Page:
Six months after the big groups threatened to break with ADSE, the Public Institute board brought the new price lists to the General Supervisory Board, President João Proença told Business. The document is still provisional.
Six months after the large private health groups threatened to break agreements with ADSE, the health subsystem management sent its advisory board the new price lists that will apply to the agreed regime.
The document is still provisional, and therefore subject to change, according to explained to the President of the General and Supervisory Board (CGS), João Proença.
“The tables were sent to the General and Supervisory Board, indicating that they will be distributed to some providers to collect contributions that allow ADSE to draft the final version,” said João Proença Thursday.
The official did not disclose the content of the tables, stating that they have yet to be analyzed. “The General Council will speak, regardless of waiting for the final version.”
The new price lists, which set out how much the health subsystem has to pay for each medical act to the private providers who have an agreement with ADSE – and who are therefore in the so-called agreed regime – have been in negotiations at least since October 2017, that is, almost two years ago.
The most sensitive subjects concern the setting of maximum prices for prostheses, surgery, and hospital medications.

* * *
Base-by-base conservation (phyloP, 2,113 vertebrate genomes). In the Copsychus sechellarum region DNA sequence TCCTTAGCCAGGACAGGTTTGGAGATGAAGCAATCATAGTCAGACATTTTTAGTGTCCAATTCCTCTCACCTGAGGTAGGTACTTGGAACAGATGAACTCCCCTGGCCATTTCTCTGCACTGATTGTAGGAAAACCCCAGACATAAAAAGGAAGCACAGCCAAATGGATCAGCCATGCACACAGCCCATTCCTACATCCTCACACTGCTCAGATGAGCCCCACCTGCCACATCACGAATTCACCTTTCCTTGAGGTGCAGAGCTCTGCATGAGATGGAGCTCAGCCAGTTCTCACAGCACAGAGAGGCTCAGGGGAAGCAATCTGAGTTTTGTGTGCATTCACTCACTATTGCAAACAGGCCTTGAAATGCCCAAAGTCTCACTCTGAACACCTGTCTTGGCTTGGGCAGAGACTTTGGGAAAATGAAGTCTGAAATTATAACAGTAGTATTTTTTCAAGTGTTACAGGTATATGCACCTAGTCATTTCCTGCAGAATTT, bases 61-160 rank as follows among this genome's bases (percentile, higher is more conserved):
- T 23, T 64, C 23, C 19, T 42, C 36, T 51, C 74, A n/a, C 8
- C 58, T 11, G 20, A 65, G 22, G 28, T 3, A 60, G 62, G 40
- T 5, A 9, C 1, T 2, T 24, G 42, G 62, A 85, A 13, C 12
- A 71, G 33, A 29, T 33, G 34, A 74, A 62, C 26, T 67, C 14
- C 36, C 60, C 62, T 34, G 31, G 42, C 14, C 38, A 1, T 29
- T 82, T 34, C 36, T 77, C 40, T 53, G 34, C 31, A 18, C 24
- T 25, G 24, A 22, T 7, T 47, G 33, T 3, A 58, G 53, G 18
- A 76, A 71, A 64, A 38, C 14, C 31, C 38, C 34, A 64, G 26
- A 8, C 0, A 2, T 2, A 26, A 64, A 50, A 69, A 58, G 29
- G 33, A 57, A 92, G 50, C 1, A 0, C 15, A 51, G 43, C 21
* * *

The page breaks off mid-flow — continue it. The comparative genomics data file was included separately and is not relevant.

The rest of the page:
Without fixed prices, ADSE began to apply the so-called regularizations, requesting the correction of billing for previous years, based on the analysis of minimum or average prices presented by other providers.
It was the demand for the payment of 38 million euros earlier this year that led, last February, the groups Luz Saúde and José de Mello Saúde to threaten to break the agreements with ADSE.
The threat alarmed the beneficiaries and worried the Government and the President of the Republic, but eventually failed to materialize.
At that time, the board of directors promised “within a very short time” to present a new price list that would prevent the application of regularization. The deadlines were successively postponed and, according to the chairman of the General and Supervisory Board, the now arrived document still admit amendments.
- The ADSE General and Supervisory Board have representatives from trade unions, retired associations, and the Government.